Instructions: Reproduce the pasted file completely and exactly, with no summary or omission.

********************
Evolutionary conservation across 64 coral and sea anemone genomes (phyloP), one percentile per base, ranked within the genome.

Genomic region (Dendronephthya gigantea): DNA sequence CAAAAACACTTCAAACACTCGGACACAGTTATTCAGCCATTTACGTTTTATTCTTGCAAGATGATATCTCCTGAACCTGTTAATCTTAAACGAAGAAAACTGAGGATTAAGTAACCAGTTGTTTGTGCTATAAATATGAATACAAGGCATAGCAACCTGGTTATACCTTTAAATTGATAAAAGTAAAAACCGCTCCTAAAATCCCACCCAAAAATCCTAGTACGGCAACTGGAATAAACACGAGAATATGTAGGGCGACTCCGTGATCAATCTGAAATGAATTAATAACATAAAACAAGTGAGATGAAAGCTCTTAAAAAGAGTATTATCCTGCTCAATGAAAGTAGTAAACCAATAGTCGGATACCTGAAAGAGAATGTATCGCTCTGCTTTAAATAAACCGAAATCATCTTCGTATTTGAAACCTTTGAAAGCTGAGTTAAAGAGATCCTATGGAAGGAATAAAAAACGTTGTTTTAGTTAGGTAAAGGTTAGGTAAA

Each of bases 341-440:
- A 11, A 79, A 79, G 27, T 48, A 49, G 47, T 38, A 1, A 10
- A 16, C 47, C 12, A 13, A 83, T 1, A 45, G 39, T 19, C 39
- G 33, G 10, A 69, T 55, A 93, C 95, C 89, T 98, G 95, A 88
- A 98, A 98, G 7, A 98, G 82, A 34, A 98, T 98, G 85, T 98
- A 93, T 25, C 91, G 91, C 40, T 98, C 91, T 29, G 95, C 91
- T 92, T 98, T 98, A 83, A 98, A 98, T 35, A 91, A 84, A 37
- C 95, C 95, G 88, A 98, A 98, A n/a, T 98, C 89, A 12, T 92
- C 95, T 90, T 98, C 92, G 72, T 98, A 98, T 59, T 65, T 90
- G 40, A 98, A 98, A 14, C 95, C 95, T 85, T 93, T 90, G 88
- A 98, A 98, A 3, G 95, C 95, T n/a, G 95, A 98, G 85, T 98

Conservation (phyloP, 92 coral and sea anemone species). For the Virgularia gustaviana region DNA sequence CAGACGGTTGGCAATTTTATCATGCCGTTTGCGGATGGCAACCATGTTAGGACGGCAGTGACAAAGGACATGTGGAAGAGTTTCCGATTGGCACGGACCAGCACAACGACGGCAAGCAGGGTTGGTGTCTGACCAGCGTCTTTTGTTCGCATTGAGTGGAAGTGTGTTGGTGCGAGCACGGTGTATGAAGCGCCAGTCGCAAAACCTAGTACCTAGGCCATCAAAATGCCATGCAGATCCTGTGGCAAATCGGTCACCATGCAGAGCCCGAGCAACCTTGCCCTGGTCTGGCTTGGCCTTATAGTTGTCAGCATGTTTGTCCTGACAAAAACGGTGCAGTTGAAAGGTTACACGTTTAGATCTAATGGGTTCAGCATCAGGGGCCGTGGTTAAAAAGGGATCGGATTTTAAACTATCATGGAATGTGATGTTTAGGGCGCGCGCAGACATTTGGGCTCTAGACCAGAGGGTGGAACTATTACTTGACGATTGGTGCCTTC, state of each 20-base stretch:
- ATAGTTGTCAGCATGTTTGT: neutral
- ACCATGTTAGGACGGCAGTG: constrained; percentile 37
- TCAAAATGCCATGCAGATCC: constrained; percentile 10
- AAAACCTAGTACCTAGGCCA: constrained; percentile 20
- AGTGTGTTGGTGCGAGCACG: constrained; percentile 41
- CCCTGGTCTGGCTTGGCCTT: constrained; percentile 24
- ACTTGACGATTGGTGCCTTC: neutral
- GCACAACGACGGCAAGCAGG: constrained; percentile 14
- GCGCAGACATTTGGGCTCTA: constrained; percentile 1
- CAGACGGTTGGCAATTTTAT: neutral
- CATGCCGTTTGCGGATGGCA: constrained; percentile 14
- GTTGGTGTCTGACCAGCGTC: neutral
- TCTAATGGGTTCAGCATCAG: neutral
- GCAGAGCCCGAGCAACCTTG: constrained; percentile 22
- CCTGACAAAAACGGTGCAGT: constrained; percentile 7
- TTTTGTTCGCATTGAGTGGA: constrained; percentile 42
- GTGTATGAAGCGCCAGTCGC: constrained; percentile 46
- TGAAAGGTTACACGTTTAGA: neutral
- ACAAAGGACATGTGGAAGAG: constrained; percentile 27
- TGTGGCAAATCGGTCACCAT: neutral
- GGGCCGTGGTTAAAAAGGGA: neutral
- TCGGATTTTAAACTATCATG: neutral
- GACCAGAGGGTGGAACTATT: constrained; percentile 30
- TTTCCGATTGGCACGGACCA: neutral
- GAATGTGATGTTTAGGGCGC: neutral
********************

Evolutionary conservation across 64 coral and sea anemone genomes (phyloP), one percentile per base, ranked within the genome.

Genomic region (Dendronephthya gigantea): DNA sequence CAAAAACACTTCAAACACTCGGACACAGTTATTCAGCCATTTACGTTTTATTCTTGCAAGATGATATCTCCTGAACCTGTTAATCTTAAACGAAGAAAACTGAGGATTAAGTAACCAGTTGTTTGTGCTATAAATATGAATACAAGGCATAGCAACCTGGTTATACCTTTAAATTGATAAAAGTAAAAACCGCTCCTAAAATCCCACCCAAAAATCCTAGTACGGCAACTGGAATAAACACGAGAATATGTAGGGCGACTCCGTGATCAATCTGAAATGAATTAATAACATAAAACAAGTGAGATGAAAGCTCTTAAAAAGAGTATTATCCTGCTCAATGAAAGTAGTAAACCAATAGTCGGATACCTGAAAGAGAATGTATCGCTCTGCTTTAAATAAACCGAAATCATCTTCGTATTTGAAACCTTTGAAAGCTGAGTTAAAGAGATCCTATGGAAGGAATAAAAAACGTTGTTTTAGTTAGGTAAAGGTTAGGTAAA

Each of bases 341-440:
- A 11, A 79, A 79, G 27, T 48, A 49, G 47, T 38, A 1, A 10
- A 16, C 47, C 12, A 13, A 83, T 1, A 45, G 39, T 19, C 39
- G 33, G 10, A 69, T 55, A 93, C 95, C 89, T 98, G 95, A 88
- A 98, A 98, G 7, A 98, G 82, A 34, A 98, T 98, G 85, T 98
- A 93, T 25, C 91, G 91, C 40, T 98, C 91, T 29, G 95, C 91
- T 92, T 98, T 98, A 83, A 98, A 98, T 35, A 91, A 84, A 37
- C 95, C 95, G 88, A 98, A 98, A n/a, T 98, C 89, A 12, T 92
- C 95, T 90, T 98, C 92, G 72, T 98, A 98, T 59, T 65, T 90
- G 40, A 98, A 98, A 14, C 95, C 95, T 85, T 93, T 90, G 88
- A 98, A 98, A 3, G 95, C 95, T n/a, G 95, A 98, G 85, T 98

Conservation (phyloP, 92 coral and sea anemone species). For the Virgularia gustaviana region DNA sequence CAGACGGTTGGCAATTTTATCATGCCGTTTGCGGATGGCAACCATGTTAGGACGGCAGTGACAAAGGACATGTGGAAGAGTTTCCGATTGGCACGGACCAGCACAACGACGGCAAGCAGGGTTGGTGTCTGACCAGCGTCTTTTGTTCGCATTGAGTGGAAGTGTGTTGGTGCGAGCACGGTGTATGAAGCGCCAGTCGCAAAACCTAGTACCTAGGCCATCAAAATGCCATGCAGATCCTGTGGCAAATCGGTCACCATGCAGAGCCCGAGCAACCTTGCCCTGGTCTGGCTTGGCCTTATAGTTGTCAGCATGTTTGTCCTGACAAAAACGGTGCAGTTGAAAGGTTACACGTTTAGATCTAATGGGTTCAGCATCAGGGGCCGTGGTTAAAAAGGGATCGGATTTTAAACTATCATGGAATGTGATGTTTAGGGCGCGCGCAGACATTTGGGCTCTAGACCAGAGGGTGGAACTATTACTTGACGATTGGTGCCTTC, state of each 20-base stretch:
- ATAGTTGTCAGCATGTTTGT: neutral
- ACCATGTTAGGACGGCAGTG: constrained; percentile 37
- TCAAAATGCCATGCAGATCC: constrained; percentile 10
- AAAACCTAGTACCTAGGCCA: constrained; percentile 20
- AGTGTGTTGGTGCGAGCACG: constrained; percentile 41
- CCCTGGTCTGGCTTGGCCTT: constrained; percentile 24
- ACTTGACGATTGGTGCCTTC: neutral
- GCACAACGACGGCAAGCAGG: constrained; percentile 14
- GCGCAGACATTTGGGCTCTA: constrained; percentile 1
- CAGACGGTTGGCAATTTTAT: neutral
- CATGCCGTTTGCGGATGGCA: constrained; percentile 14
- GTTGGTGTCTGACCAGCGTC: neutral
- TCTAATGGGTTCAGCATCAG: neutral
- GCAGAGCCCGAGCAACCTTG: constrained; percentile 22
- CCTGACAAAAACGGTGCAGT: constrained; percentile 7
- TTTTGTTCGCATTGAGTGGA: constrained; percentile 42
- GTGTATGAAGCGCCAGTCGC: constrained; percentile 46
- TGAAAGGTTACACGTTTAGA: neutral
- ACAAAGGACATGTGGAAGAG: constrained; percentile 27
- TGTGGCAAATCGGTCACCAT: neutral
- GGGCCGTGGTTAAAAAGGGA: neutral
- TCGGATTTTAAACTATCATG: neutral
- GACCAGAGGGTGGAACTATT: constrained; percentile 30
- TTTCCGATTGGCACGGACCA: neutral
- GAATGTGATGTTTAGGGCGC: neutral